BIO

PHILIP SALOM

Poet and Novelist

 

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Full Biography

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The First Shift

Because of the distance from schools I boarded in Bunbury from the age of 12, at a CWA hostel, and went to Bunbury Senior High School. I never again lived at home except for holidays. Hostel life was a combination of rules and escapes (I excelled at the latter; I leapt at the opportunities) and this helped define me as something of an outsider. There was a great restlessness in me. I wanted to do something personal and urgent and of significance.

 

I  didn't expect to stay on the small family farm, and nor, at the time, did I want to go to any university. I enrolled at Muresk Agricultural College near the wheatbelt town of Northam, presuming a future as a farm manager. After graduation, I worked for two years on a cattle research station in the Wheatbelt. I helped run the daily activities of station: cattle farming mixed with experiments in beef production. This involved hands-on cattle work and much crazy driving around in a loud, short-wheel-based LandRover.

 

I often worked six days a week. In my very limited spare time I began painting in oils, cutting down old window blinds as canvasses. One of the Muresk students during my time there had adopted a painterly pose, intense and a little crazy ... and the brother of another student was painting alone, privately, in a poor but very serious imitation of Van Gogh. So then, here was I a year or two later, similarly recalling the outsider art of painters like Van Gogh and Gaughin. The rougher the approach the better, the window blinds my deliberate alternative to proper process. And my un-tutored painting was probably appalling, too, but it was mine!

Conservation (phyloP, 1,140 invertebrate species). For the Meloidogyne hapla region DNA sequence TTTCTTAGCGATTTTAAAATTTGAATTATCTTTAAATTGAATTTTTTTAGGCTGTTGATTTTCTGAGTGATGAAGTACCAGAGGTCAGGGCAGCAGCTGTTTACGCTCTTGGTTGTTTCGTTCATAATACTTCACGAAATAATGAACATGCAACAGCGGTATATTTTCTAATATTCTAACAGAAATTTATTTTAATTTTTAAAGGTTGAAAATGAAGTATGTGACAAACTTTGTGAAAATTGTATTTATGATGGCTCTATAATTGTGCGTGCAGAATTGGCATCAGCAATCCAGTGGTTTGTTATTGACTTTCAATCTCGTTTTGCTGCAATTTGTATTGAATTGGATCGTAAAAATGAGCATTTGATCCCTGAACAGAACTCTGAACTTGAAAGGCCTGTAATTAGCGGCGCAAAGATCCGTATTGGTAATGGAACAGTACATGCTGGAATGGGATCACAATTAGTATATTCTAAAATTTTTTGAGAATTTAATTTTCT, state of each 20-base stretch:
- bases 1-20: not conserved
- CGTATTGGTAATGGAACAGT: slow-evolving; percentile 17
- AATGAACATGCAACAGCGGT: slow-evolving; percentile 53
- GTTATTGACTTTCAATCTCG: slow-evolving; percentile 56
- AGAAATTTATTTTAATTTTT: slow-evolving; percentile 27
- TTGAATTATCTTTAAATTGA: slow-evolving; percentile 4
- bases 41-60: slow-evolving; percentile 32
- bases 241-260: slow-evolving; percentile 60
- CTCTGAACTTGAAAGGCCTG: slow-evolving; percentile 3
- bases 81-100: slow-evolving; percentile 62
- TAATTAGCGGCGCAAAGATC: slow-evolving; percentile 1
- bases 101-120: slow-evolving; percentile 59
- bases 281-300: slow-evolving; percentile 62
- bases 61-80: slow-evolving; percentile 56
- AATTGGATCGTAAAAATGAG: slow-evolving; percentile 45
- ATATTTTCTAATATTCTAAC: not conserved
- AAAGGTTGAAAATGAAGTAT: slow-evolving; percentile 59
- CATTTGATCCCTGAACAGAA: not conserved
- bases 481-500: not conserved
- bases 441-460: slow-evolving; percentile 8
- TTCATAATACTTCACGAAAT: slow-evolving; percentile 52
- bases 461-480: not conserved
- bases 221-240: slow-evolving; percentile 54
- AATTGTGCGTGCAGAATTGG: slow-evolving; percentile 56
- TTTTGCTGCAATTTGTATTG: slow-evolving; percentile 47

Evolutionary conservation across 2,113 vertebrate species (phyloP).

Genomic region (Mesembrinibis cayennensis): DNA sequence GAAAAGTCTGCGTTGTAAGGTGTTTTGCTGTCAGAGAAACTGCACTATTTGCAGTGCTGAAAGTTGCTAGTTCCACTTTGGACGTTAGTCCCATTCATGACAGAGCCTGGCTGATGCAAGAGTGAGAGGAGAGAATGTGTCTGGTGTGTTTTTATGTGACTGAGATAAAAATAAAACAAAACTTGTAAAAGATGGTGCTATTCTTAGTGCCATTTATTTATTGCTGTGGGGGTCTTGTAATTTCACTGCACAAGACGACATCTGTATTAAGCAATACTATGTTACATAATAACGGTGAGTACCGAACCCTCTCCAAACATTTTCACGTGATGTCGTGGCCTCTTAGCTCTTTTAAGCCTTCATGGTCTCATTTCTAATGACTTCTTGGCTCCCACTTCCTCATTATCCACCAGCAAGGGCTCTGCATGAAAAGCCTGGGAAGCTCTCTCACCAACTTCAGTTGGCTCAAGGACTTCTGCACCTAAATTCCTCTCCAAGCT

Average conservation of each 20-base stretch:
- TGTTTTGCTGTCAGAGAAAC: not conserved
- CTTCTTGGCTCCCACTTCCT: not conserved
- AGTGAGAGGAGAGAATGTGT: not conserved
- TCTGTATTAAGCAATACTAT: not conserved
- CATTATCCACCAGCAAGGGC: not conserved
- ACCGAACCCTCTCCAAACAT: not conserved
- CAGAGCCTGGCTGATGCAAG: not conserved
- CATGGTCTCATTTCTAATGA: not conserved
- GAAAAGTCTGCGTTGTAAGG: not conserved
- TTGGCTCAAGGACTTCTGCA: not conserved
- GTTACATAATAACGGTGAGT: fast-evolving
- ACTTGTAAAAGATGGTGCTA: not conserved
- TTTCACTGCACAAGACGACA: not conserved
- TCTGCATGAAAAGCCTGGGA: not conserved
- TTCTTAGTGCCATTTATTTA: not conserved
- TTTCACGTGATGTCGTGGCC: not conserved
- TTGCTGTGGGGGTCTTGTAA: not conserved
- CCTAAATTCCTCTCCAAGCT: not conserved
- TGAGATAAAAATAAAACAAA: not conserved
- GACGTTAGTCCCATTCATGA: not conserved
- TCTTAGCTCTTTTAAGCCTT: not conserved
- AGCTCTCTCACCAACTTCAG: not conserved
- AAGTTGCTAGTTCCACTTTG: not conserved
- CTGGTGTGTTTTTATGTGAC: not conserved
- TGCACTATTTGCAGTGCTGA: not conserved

So I learnt research and farming skills, a love of cattle, and demon driving on gravel roads, but eventually the restlessness returned. From talking to my boss, who was a geneticist, and various other scientists, it occurred to me that I might need a more rigorous, formal education. A science friend lent me a book which became the most significant reading I would do for quite some time. When people are asked which book most influenced them they often contrive an answer. Mine was real; the book was Patrick White's rawly observed life of an artist - The Vivisector. By the time I had finished the book, I knew. I saved my money and moved to Perth and began studying Agricultural Science at the University of Western Australia and in my spare time kept hard at the painting.

 

Then another shift - I was spending more time on my oil painting and experiments than I was on studying. The revolutions of the sixties had passed me by while I was in the cow-sheds and then the wheat lands; and science, though interesting, just maybe wasn't the answer. Art was. I wanted to be an artist. Art had become my revolution.

 

After painting for several years and exhibiting in several award exhibitions, two of them at national level, I decided I wanted to write. Amazing. In my spare time I had been reading everything literary I could find, as a hobby really, but it struck me - I could write and think and explore emotional narratives within word-forms in a way painting never permitted. Still, I needed an education. I enrolled at Curtin University and studied literature and creative writing - plus theatre, film and psychology - and after graduation I began my first collection of poems. Not a novelist at all, as I had hoped, because poetry had quite unexpectedly grabbed me. Its art-form is briefer, more intense, works by presence and absence, and it is written in, and presents as, an isolated world surrounded by the white page. That page ...  and the endless echoes of the reading mind.

 

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